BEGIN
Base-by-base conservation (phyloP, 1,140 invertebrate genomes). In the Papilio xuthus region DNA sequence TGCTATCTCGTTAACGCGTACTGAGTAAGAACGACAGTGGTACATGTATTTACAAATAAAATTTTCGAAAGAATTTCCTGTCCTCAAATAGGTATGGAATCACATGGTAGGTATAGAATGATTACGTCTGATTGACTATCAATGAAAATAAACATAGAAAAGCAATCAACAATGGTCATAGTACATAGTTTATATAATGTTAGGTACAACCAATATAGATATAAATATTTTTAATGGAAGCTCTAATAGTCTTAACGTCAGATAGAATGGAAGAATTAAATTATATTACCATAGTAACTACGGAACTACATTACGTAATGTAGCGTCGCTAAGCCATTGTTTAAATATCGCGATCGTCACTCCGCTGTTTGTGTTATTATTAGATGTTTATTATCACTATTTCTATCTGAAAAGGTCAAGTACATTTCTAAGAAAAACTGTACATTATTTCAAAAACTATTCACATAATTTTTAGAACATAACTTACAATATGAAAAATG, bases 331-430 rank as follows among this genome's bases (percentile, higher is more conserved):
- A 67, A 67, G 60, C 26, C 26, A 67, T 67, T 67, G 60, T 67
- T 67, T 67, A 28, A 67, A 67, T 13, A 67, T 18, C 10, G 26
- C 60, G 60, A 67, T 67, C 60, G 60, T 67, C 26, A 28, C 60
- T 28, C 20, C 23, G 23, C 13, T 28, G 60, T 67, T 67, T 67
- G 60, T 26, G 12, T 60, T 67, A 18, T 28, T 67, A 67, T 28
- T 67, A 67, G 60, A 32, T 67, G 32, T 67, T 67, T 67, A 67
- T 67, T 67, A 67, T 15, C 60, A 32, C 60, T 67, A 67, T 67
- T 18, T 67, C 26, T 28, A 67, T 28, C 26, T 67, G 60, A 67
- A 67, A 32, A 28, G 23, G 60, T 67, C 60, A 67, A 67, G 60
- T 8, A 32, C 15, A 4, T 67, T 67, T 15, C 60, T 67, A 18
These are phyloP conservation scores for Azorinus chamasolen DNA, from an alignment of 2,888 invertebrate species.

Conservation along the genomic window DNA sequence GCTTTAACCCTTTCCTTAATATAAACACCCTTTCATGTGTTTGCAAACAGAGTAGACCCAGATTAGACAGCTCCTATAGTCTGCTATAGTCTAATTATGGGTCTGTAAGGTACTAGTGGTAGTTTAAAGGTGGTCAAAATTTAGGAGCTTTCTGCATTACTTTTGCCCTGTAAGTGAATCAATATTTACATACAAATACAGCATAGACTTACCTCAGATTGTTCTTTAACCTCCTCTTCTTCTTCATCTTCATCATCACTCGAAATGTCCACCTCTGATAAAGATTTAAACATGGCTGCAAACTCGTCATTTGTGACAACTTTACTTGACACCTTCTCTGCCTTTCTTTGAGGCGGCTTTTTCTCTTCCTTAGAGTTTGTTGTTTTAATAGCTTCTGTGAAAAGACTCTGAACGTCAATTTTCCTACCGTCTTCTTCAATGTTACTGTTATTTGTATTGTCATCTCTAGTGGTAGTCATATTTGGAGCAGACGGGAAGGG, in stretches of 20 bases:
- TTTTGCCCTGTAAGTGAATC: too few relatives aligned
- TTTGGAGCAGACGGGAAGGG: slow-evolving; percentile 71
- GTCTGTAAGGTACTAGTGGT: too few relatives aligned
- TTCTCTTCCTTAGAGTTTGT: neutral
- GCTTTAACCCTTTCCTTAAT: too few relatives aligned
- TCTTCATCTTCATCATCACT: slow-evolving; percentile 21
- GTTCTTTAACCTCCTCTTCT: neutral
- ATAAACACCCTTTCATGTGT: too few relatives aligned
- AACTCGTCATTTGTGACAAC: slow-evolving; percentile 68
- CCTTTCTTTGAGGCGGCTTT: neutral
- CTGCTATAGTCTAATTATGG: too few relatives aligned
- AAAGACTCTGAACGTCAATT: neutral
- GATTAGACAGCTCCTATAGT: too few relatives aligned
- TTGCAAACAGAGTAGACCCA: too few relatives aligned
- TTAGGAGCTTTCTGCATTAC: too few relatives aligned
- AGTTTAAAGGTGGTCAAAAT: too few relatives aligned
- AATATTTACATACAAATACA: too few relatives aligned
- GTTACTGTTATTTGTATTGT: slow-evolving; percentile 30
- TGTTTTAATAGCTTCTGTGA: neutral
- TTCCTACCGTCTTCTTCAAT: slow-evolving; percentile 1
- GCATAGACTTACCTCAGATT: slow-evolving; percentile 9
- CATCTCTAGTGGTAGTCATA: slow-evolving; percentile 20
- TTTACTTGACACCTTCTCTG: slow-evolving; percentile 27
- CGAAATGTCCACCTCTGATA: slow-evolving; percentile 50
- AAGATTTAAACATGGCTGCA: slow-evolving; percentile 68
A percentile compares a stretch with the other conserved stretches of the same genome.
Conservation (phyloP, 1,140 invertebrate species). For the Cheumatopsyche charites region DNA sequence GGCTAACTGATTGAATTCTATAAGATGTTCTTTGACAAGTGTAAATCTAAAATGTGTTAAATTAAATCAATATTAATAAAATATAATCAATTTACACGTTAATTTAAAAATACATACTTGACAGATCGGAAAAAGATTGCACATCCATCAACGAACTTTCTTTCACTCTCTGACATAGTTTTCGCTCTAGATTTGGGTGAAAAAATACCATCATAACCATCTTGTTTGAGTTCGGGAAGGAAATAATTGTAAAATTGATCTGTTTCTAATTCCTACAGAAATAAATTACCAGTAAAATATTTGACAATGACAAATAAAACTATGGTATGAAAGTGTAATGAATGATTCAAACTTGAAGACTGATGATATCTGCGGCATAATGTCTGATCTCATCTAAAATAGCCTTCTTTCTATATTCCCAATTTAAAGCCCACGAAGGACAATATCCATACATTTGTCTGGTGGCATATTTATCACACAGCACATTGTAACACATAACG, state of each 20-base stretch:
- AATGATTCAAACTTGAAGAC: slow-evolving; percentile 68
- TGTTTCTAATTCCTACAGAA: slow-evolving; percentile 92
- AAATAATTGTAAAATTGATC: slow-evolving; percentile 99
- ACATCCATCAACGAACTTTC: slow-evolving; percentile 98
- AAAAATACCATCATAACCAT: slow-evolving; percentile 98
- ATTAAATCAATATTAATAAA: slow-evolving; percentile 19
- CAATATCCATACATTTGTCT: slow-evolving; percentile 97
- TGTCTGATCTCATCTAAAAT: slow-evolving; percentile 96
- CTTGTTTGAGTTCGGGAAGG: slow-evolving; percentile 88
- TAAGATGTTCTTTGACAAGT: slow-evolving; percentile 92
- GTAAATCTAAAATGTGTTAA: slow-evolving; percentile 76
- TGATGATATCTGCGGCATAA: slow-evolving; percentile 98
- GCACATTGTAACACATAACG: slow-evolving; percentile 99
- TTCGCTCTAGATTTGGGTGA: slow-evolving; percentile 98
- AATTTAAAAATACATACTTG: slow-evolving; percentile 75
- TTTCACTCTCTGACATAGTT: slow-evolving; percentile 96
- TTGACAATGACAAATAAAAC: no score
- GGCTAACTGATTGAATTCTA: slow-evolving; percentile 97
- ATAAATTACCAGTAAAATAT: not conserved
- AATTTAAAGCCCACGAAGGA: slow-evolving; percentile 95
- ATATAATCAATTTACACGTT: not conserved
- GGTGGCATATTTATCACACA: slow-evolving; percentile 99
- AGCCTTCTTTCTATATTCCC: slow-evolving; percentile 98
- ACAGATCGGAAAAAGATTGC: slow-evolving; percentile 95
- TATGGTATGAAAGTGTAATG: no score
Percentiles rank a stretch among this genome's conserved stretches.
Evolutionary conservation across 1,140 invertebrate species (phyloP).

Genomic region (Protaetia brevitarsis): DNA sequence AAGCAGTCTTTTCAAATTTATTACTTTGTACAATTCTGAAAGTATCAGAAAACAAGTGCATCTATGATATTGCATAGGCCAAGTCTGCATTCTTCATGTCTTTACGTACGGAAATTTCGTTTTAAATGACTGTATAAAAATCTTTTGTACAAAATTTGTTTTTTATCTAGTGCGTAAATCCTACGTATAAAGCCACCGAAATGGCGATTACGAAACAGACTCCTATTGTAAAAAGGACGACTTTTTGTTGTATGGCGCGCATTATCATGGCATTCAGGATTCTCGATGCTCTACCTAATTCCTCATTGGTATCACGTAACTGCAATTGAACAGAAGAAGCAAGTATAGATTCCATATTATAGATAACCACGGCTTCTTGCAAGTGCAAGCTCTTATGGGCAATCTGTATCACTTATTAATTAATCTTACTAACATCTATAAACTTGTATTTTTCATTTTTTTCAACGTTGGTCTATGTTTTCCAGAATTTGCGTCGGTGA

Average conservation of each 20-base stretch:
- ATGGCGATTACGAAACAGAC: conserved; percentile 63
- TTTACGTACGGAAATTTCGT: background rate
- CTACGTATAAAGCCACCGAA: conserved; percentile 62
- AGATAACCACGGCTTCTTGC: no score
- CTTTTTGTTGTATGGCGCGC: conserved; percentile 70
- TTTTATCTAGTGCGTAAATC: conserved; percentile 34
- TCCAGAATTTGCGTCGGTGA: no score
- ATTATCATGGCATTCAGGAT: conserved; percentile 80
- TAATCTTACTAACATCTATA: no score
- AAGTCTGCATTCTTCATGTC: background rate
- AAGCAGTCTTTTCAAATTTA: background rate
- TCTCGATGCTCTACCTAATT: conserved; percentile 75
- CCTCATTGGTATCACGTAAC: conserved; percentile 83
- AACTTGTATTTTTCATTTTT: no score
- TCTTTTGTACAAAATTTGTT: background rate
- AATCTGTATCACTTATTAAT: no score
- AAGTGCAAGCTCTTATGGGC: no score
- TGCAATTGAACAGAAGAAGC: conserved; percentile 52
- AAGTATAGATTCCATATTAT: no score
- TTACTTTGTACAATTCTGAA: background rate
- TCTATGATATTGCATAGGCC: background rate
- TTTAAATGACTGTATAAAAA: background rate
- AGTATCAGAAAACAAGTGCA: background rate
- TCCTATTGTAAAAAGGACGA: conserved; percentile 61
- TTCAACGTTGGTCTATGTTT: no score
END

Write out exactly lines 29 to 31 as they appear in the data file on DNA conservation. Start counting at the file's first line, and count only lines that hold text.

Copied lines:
- AGTTTAAAGGTGGTCAAAAT: too few relatives aligned
- AATATTTACATACAAATACA: too few relatives aligned
- GTTACTGTTATTTGTATTGT: slow-evolving; percentile 30